Libya is another one of those markets in the region with a price point culture. The Dinar is divided into 1000 sub-units (I believe they’re called dirhams) but the most common coins in circulation are Quarter Dinars and Half Dinars. 100 and 50 dirham coins do exist, but it is common (and comical) practice in the trade to bundle three of them together to make a nice little parcel with sticky tape, making a Quarter Dinar coin package. In a country where modern retailing barely exists, and where payment by debit or credit card is consequently not an option, this means that fractional pricing is never applied. And that means that suppliers have to play the margin pressure game – keeping retail prices stable for so long until pressure becomes too great and action is required, in a game of ‘who blinks first’. The ubiquitous wholesaler of course plays this issue to his advantage….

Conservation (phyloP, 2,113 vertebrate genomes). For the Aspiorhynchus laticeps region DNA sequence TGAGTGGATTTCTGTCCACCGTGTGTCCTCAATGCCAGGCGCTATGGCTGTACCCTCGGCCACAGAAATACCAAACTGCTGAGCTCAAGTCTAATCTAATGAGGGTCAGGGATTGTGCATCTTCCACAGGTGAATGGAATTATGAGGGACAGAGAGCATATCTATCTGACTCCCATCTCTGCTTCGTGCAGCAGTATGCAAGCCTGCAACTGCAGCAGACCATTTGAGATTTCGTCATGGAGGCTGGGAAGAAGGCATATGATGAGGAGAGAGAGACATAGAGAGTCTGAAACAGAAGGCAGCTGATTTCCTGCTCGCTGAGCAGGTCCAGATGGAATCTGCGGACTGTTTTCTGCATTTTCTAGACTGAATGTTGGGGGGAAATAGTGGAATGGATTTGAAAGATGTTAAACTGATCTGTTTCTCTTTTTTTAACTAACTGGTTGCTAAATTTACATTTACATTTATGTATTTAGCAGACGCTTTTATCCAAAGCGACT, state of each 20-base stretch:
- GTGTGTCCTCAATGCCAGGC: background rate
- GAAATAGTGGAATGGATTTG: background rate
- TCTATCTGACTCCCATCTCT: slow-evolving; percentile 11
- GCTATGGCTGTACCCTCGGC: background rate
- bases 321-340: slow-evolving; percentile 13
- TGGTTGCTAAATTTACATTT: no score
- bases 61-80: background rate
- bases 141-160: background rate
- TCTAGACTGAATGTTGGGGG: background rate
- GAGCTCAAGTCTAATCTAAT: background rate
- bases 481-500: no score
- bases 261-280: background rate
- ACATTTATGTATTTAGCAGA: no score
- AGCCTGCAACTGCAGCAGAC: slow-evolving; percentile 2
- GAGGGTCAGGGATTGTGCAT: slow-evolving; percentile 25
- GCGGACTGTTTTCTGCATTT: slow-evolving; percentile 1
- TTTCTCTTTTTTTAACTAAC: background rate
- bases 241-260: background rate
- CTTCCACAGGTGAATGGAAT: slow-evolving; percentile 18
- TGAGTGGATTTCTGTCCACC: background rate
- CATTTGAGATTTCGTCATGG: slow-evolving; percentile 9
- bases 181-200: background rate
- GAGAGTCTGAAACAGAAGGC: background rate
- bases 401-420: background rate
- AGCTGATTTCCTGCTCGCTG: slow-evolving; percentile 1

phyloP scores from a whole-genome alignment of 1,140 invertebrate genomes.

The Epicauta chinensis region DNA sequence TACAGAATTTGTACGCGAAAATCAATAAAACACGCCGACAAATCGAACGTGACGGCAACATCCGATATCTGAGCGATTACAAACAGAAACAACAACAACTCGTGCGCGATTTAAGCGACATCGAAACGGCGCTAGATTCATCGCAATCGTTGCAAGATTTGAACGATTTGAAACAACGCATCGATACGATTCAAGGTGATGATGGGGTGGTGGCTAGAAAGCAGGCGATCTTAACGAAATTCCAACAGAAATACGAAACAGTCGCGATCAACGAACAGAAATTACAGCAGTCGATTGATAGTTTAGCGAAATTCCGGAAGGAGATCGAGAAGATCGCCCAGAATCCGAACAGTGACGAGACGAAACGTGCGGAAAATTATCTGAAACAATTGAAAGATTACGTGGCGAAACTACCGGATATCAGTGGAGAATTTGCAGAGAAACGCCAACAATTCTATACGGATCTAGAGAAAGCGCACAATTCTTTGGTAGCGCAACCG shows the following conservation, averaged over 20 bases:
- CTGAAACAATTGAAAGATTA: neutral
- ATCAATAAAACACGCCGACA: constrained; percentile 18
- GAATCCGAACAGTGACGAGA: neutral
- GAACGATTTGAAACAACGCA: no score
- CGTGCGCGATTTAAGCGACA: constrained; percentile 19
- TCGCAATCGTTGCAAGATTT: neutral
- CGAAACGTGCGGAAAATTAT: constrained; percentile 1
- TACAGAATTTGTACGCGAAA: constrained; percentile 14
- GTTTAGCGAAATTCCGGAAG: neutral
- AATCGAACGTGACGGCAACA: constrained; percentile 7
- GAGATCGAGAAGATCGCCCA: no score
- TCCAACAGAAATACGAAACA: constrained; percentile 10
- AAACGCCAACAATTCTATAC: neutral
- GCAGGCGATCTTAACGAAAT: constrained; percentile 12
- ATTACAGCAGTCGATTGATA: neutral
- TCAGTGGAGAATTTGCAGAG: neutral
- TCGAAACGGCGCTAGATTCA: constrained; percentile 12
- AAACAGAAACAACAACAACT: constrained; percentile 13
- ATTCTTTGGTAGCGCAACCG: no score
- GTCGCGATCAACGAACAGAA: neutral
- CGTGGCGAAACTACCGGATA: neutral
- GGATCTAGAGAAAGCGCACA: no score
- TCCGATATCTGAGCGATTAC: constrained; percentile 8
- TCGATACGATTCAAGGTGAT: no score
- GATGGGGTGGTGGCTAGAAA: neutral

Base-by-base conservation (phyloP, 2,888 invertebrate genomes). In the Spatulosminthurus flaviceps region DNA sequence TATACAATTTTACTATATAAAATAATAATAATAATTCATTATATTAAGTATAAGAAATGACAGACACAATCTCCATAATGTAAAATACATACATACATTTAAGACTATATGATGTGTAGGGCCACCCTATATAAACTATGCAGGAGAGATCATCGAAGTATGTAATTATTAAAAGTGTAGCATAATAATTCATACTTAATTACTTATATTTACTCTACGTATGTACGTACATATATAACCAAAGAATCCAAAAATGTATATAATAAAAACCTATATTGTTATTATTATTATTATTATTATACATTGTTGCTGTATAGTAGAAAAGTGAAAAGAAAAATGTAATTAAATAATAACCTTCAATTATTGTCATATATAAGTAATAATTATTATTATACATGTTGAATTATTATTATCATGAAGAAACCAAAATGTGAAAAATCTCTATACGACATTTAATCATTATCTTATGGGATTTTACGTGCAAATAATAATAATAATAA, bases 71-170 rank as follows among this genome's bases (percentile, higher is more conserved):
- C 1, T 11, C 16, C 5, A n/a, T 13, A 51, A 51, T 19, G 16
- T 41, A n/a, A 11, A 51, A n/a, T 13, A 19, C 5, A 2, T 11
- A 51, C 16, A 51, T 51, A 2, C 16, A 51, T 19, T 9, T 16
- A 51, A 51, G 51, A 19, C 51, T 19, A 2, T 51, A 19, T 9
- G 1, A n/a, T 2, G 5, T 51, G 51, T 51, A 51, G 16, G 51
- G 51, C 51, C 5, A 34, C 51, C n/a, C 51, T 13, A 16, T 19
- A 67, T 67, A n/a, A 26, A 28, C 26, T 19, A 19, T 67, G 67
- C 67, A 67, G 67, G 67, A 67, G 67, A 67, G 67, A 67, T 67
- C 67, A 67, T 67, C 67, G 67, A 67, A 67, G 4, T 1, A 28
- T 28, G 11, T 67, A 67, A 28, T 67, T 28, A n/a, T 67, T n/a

Outdoor Advertising

Outdoor advertising for dairy and juice brands in Libya

Outdoor advertising for dairy and juice brands in Libya

Unusually for any market in the region, outdoor advertising for dairy and beverage products seems to outweigh that of the traditionally heaviest advertisers – carbonated soft drinks producers. While for poster and MOPI advertising this might be an issue of being in town for only a brief time, the fact that more permanent advertising fixtures – bagalah frontage, food service parasols etc. – are dominated by brands such as JUDI, AL MAZRAA, AL RAYHAN, AL MOROOGE and RAUCH, but also JUVER, DON SIMON or DELICE outdoor ads might well point to the underlying issue why carbonates consumption in Libya does lag behind that of juice products. Both domestic producers and their importing counterparts simply appear to be significantly more active in the market than our fizzy friends. I like it when things are different….